Drivers file class actions against Volkswagen for fraudulent sales of clean diesel vehicles

Posted on: September 24th, 2015 by Steve Larson
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CarVolkswagen was hit with at least nine more class actions on Monday and Tuesday by U.S. drivers seeking damages for diesel-burning autos that the manufacturer touted as environmentally friendly, but that the U.S. Environmental Protection Agency recently revealed were designed to fool emissions tests.

Plaintiffs filed proposed class actions in federal courts in Florida, Oregon, Illinois and Utah, as well as five actions in California. The bevy of suits follows seven other actions drivers have filed since the EPA’s revelation last week that Volkswagen added sophisticated defeat devices that lowered emissions only during mandated tests.

In this batch of lawsuits combined, Volkswagen stands accused of violating the Magnuson-Moss Warranty Act, the Song-Beverly Consumer Warranty Act and the Racketeer Influenced and Corrupt Organizations Act. The plaintiffs also collectively allege claims for fraud, unjust enrichment, deceptive business practices, breach of contract, breach of warranty and violations of various state unfair competition, consumer protection and false advertising statutes.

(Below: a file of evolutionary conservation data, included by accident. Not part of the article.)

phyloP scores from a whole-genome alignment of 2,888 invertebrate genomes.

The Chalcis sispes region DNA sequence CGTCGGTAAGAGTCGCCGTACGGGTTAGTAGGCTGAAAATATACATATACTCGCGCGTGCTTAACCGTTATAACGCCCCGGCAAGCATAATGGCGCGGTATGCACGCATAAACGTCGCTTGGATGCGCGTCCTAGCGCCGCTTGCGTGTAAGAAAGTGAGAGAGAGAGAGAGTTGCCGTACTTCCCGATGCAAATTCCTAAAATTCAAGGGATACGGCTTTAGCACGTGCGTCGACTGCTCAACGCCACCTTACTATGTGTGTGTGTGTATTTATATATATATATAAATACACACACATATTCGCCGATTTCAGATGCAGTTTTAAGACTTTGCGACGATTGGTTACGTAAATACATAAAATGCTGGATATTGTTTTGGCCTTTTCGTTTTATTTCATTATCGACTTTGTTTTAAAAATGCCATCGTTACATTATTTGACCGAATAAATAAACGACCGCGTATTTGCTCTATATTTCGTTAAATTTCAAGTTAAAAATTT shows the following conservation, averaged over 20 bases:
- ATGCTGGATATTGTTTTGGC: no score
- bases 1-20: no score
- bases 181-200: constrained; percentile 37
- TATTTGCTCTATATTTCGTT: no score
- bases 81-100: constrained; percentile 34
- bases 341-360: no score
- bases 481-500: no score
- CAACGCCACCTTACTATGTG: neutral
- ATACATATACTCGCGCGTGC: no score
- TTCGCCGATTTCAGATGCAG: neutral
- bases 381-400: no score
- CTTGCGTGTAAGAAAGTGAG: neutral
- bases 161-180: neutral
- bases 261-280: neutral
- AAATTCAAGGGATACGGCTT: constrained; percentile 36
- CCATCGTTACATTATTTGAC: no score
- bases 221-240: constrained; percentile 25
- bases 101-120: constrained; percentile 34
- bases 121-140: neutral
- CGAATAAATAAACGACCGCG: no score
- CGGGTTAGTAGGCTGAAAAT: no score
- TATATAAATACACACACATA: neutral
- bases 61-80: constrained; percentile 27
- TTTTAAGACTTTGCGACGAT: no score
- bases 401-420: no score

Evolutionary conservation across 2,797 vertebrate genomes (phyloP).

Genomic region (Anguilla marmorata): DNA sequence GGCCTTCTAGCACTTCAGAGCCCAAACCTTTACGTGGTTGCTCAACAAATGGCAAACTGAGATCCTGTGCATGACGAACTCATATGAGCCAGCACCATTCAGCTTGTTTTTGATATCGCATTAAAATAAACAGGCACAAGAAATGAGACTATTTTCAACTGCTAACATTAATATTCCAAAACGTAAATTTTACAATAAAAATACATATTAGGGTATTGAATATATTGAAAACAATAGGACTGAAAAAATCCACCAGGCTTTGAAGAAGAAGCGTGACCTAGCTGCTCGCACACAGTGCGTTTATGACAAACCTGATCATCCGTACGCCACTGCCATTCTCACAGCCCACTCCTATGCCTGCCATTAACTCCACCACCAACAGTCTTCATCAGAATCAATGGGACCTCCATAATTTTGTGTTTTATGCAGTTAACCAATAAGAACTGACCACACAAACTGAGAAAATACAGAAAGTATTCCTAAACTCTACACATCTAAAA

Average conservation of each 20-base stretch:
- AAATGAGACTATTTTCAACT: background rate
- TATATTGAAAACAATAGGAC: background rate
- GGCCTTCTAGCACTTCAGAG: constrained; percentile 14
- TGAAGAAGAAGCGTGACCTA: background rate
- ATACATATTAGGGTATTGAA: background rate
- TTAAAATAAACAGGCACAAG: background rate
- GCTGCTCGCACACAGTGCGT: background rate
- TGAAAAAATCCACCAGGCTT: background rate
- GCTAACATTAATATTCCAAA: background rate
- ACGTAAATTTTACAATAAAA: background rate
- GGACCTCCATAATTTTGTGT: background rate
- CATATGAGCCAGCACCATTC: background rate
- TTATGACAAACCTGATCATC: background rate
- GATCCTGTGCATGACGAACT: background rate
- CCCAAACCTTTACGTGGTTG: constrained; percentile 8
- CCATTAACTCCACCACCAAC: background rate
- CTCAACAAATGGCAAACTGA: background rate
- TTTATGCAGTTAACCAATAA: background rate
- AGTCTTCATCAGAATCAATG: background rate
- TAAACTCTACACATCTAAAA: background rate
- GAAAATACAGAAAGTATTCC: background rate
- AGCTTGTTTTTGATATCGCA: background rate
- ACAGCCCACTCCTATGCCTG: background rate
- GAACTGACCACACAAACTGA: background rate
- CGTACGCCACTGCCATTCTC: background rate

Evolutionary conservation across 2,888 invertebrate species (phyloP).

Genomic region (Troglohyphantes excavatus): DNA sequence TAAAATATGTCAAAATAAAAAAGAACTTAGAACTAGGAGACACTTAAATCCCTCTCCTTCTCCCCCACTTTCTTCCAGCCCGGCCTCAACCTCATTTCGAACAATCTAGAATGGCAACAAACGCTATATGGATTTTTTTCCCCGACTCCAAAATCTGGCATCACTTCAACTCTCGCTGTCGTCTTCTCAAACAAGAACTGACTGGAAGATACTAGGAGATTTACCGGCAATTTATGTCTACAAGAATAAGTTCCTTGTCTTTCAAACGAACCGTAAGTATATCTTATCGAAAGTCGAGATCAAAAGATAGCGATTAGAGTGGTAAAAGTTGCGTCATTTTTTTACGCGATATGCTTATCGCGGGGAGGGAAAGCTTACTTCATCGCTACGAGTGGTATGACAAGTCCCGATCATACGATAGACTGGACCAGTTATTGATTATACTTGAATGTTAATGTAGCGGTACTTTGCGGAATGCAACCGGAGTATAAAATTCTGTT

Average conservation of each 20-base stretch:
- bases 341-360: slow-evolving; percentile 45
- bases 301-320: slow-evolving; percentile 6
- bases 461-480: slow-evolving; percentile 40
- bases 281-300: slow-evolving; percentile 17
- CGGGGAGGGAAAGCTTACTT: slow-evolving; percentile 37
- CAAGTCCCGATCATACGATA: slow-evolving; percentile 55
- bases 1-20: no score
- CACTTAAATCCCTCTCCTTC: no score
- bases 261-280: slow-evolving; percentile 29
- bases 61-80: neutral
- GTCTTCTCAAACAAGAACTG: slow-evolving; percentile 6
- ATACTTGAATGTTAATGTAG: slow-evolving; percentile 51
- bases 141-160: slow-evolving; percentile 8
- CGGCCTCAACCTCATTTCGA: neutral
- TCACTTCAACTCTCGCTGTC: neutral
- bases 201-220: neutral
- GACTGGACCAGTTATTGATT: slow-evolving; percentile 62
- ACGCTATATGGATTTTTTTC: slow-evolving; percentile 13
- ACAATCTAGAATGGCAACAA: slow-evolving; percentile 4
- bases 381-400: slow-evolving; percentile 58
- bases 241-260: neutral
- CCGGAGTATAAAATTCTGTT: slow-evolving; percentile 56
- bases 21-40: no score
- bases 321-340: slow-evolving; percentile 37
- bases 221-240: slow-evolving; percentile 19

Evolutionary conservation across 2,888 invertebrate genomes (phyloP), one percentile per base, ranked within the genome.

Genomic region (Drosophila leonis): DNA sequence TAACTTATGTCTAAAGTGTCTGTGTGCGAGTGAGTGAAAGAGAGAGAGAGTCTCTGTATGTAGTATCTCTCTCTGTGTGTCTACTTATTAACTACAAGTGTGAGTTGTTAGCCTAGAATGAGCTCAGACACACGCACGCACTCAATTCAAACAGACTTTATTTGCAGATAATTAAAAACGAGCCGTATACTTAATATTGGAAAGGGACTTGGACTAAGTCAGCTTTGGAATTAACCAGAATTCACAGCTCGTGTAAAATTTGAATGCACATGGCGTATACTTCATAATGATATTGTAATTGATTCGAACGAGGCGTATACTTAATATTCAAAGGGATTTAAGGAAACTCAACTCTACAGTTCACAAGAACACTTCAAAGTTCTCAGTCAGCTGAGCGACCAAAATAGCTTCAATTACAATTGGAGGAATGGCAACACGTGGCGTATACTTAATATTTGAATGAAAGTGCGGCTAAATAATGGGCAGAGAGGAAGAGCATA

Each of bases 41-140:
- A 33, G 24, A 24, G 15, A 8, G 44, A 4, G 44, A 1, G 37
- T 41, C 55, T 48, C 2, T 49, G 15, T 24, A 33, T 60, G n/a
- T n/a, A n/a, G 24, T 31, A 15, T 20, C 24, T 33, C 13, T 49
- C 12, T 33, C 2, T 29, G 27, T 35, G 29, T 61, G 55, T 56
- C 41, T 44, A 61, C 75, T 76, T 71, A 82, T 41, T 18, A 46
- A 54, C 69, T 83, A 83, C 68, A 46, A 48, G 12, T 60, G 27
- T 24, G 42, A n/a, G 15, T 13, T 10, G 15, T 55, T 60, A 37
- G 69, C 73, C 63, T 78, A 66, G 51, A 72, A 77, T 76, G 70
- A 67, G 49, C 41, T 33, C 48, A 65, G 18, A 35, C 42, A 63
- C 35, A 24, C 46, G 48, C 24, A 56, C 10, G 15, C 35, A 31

The plaintiffs all seek damages for their purchase of vehicles that the automaker marketed as using “clean diesel” technology.

Last week, the EPA accused the German automaker of installing the defeat device in about 482,000 four-cylinder Volkswagen and Audi diesel cars sold in the U.S.

Those vehicles include various model years of Volkswagen Jettas, Golfs, Passats and Beetles as well as the Audi A3, with some affected vehicles ranging from as far back as 2009 to 2015, according to the EPA.

An algorithm in the software detects when the engine is being tested, prompting the engine control computer to activate full emissions controls that are subsequently deactivated during normal driving, the EPA said.

On Tuesday, Volkswagen announced that 11 million diesel vehicles worldwide are affected and it will cost the company $7.2 billion to remove the devices.